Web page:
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China is now facing a surge in cases and hospitals in major cities and prepare for further expansion in less developed areas with the start of China’s biggest holiday of the year, which will begin in the coming days.

Officials said they expect rail and air travel to double from the same period last year, bringing the overall numbers close to the same period last year. 2019 holiday before the epidemic.

Meanwhile, controversy continues over the testing measures imposed by foreign governments on Chinese travelers – most recently Germany and Sweden. On Saturday, German Foreign Minister Annalena Baerbock urged citizens to avoid “unnecessary” trips to China, noting the rise in coronavirus cases in the country and saying that “too many ” China’s health system.

German regulations allow spot checks on arrival and Germany, like other European countries, will test sewage from planes for new strains of the virus. The measures come into force at midnight on Monday and are expected to last until April 7.

Apparently worried about its reputation, China has said the test measures are not based on science and has threatened unspecified opposition.

Chinese health authorities publish daily numbers of new cases, severe cases and deaths, but these numbers include only officially confirmed cases and use a narrow definition of COVID-19 deaths.

Officials say that since the government ended mandatory testing and allowed people with mild symptoms to self-test and recover at home, they cannot provide a complete picture of the latest outbreak. no more.

A government spokesman said the situation was under control and denied allegations from the World Health Organization and others that it was not being transparent about the number of cases and deaths or providing important information. other about the current state of the epidemic that may lead to an outbreak. the new variants.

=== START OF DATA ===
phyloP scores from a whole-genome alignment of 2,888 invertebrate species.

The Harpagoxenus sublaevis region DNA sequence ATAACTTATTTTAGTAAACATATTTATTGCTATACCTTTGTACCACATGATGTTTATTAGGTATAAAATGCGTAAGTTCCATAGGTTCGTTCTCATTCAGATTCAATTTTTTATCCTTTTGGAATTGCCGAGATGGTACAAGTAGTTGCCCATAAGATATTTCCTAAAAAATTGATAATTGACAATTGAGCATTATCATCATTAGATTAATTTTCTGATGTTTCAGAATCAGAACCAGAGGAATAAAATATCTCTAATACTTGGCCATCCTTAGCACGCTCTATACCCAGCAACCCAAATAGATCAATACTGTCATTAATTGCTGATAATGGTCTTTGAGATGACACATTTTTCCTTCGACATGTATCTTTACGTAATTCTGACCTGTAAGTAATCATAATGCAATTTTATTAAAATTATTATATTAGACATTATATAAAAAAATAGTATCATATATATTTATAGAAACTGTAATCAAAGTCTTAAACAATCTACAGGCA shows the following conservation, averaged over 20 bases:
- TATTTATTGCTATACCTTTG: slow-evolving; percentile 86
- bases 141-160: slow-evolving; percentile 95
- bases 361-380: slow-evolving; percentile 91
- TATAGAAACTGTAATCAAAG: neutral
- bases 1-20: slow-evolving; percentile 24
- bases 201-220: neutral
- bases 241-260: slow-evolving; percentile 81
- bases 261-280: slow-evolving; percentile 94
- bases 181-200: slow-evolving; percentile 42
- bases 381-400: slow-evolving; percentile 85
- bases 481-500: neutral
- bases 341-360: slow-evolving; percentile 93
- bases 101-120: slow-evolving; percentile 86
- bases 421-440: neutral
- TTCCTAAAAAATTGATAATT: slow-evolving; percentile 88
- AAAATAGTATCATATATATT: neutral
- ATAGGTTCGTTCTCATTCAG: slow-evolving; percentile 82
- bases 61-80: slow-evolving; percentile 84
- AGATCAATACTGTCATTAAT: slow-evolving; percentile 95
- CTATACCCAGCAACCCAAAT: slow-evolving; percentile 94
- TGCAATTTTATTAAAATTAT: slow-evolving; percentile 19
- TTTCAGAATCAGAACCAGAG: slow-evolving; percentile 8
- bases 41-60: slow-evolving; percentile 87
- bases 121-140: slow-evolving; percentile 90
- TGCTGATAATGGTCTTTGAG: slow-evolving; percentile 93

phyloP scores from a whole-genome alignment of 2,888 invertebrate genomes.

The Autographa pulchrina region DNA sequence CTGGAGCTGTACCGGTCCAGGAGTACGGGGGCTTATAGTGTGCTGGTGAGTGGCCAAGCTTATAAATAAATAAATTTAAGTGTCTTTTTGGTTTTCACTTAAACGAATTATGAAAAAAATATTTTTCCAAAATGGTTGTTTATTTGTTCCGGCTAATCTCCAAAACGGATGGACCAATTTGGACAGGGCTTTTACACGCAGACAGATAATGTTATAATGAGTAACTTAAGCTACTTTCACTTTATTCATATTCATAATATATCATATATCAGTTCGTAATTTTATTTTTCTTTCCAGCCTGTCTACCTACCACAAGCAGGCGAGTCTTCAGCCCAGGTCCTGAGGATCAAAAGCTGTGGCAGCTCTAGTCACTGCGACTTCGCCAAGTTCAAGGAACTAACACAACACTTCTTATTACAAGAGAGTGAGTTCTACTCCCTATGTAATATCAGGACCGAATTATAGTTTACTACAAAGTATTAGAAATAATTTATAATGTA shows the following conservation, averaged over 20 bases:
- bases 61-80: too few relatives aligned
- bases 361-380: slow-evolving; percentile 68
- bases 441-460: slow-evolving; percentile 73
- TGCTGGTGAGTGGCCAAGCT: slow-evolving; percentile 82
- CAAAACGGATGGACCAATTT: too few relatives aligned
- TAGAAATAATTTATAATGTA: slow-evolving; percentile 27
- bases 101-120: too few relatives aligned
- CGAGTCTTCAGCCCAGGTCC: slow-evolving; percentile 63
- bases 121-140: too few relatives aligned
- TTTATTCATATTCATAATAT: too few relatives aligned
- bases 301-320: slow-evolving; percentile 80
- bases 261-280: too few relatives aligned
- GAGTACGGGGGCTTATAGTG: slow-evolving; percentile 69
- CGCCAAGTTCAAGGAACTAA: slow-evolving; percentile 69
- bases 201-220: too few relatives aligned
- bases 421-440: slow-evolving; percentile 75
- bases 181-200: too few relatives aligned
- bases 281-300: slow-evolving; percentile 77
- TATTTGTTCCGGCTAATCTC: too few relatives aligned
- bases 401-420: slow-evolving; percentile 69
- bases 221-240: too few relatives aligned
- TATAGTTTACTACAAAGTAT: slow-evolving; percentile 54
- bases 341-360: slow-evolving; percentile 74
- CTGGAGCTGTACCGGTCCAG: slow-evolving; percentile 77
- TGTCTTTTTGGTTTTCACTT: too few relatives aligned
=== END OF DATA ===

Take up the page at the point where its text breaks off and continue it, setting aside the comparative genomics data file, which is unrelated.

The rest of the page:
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Despite such statements, the Health Commission on Saturday issued regulations to strengthen the control of the virus, including the testing of urban wastewater. The long rule calls for data collection from hospitals and local health departments and more monitoring of “pneumonia of unknown cause.”

Criticism has focused largely on the implementation of onerous rules, including open-ended travel restrictions that see people confined to their homes for weeks, sometimes sealed inside without adequate food or medical care.

There has also been outrage over demands that anyone who may have tested positive or been in contact with such a person be quarantined for observation at field hospitals, which are often cited as overcrowded,​​​​ bad food and hygiene.

The social and economic costs of the latter have led to rare street protests in Beijing and other cities, possibly influencing the Communist Party’s decision to quickly ease strict measures and restore order. growth is a priority.

In the latest change, China will also no longer bring criminal charges against people accused of violating border detention rules, according to a statement issued by five government agencies on Saturday.

Those currently detained will be released and confiscated property will be returned, the announcement said.

The Minister of Transport on Friday called on passengers to reduce travel and gatherings, especially if there are elderly people, pregnant women, small children and those with illnesses.


Associated Press reporters Alice Fung and Karmen Li in Hong Kong and Frank Jordans in Berlin contributed to this report.